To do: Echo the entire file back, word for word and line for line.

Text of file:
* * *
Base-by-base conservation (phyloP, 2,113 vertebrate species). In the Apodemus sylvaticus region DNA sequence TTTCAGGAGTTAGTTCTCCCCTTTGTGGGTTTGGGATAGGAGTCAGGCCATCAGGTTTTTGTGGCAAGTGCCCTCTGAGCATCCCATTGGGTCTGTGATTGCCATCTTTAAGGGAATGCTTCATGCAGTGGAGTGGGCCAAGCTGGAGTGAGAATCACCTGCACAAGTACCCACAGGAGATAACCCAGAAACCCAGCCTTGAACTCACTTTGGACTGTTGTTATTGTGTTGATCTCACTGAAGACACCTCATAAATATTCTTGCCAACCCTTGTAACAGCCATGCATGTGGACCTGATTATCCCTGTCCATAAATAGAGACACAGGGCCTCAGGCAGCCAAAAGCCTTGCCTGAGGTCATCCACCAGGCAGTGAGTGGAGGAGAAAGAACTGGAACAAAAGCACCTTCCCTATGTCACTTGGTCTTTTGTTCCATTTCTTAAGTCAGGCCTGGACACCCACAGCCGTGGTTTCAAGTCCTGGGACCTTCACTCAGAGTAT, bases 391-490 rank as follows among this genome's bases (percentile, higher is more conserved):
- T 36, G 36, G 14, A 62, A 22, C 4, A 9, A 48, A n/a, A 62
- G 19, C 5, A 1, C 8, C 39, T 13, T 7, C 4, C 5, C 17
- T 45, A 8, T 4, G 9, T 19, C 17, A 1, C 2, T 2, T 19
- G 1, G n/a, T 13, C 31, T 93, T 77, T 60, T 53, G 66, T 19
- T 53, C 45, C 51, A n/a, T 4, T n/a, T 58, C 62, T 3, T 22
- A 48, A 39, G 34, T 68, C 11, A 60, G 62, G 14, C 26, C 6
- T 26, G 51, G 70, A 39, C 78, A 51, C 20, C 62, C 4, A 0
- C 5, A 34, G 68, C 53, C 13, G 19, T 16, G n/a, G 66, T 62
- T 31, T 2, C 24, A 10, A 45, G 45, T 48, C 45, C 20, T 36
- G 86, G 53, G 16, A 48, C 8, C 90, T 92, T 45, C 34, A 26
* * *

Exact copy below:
Base-by-base conservation (phyloP, 2,113 vertebrate species). In the Apodemus sylvaticus region DNA sequence TTTCAGGAGTTAGTTCTCCCCTTTGTGGGTTTGGGATAGGAGTCAGGCCATCAGGTTTTTGTGGCAAGTGCCCTCTGAGCATCCCATTGGGTCTGTGATTGCCATCTTTAAGGGAATGCTTCATGCAGTGGAGTGGGCCAAGCTGGAGTGAGAATCACCTGCACAAGTACCCACAGGAGATAACCCAGAAACCCAGCCTTGAACTCACTTTGGACTGTTGTTATTGTGTTGATCTCACTGAAGACACCTCATAAATATTCTTGCCAACCCTTGTAACAGCCATGCATGTGGACCTGATTATCCCTGTCCATAAATAGAGACACAGGGCCTCAGGCAGCCAAAAGCCTTGCCTGAGGTCATCCACCAGGCAGTGAGTGGAGGAGAAAGAACTGGAACAAAAGCACCTTCCCTATGTCACTTGGTCTTTTGTTCCATTTCTTAAGTCAGGCCTGGACACCCACAGCCGTGGTTTCAAGTCCTGGGACCTTCACTCAGAGTAT, bases 391-490 rank as follows among this genome's bases (percentile, higher is more conserved):
- T 36, G 36, G 14, A 62, A 22, C 4, A 9, A 48, A n/a, A 62
- G 19, C 5, A 1, C 8, C 39, T 13, T 7, C 4, C 5, C 17
- T 45, A 8, T 4, G 9, T 19, C 17, A 1, C 2, T 2, T 19
- G 1, G n/a, T 13, C 31, T 93, T 77, T 60, T 53, G 66, T 19
- T 53, C 45, C 51, A n/a, T 4, T n/a, T 58, C 62, T 3, T 22
- A 48, A 39, G 34, T 68, C 11, A 60, G 62, G 14, C 26, C 6
- T 26, G 51, G 70, A 39, C 78, A 51, C 20, C 62, C 4, A 0
- C 5, A 34, G 68, C 53, C 13, G 19, T 16, G n/a, G 66, T 62
- T 31, T 2, C 24, A 10, A 45, G 45, T 48, C 45, C 20, T 36
- G 86, G 53, G 16, A 48, C 8, C 90, T 92, T 45, C 34, A 26